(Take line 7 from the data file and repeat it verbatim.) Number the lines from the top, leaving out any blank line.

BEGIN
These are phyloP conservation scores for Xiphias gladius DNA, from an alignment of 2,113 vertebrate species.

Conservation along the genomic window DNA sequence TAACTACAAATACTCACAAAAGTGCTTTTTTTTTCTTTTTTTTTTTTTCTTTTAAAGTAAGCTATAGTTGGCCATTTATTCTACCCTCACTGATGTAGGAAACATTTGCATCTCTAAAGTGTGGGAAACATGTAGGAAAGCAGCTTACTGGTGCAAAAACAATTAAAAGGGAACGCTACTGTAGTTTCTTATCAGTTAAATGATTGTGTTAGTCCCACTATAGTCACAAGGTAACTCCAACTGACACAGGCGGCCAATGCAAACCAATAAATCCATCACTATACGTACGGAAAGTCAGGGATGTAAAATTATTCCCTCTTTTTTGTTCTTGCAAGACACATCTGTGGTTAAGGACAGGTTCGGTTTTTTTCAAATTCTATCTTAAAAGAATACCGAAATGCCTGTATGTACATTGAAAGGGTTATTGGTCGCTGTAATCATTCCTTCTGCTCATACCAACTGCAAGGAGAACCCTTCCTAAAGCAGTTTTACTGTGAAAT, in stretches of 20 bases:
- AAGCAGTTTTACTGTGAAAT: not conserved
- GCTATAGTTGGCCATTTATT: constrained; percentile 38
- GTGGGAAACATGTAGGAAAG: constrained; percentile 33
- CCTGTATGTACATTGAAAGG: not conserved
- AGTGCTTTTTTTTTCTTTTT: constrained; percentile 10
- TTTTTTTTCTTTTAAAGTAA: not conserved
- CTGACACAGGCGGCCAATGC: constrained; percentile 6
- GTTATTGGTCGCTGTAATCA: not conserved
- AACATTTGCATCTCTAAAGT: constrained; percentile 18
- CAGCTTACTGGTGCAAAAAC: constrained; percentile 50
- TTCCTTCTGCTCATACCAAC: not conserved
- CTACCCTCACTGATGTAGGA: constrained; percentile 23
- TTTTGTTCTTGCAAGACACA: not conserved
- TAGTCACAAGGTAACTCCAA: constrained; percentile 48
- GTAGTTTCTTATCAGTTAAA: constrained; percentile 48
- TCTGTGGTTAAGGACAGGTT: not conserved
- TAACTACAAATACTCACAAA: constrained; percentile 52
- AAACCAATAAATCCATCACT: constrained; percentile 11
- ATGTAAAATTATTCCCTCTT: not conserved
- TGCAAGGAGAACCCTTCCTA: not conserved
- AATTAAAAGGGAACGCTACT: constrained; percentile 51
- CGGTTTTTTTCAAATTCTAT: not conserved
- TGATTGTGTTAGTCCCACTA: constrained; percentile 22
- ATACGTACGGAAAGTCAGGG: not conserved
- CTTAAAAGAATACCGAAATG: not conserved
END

- AGTGCTTTTTTTTTCTTTTT: constrained; percentile 10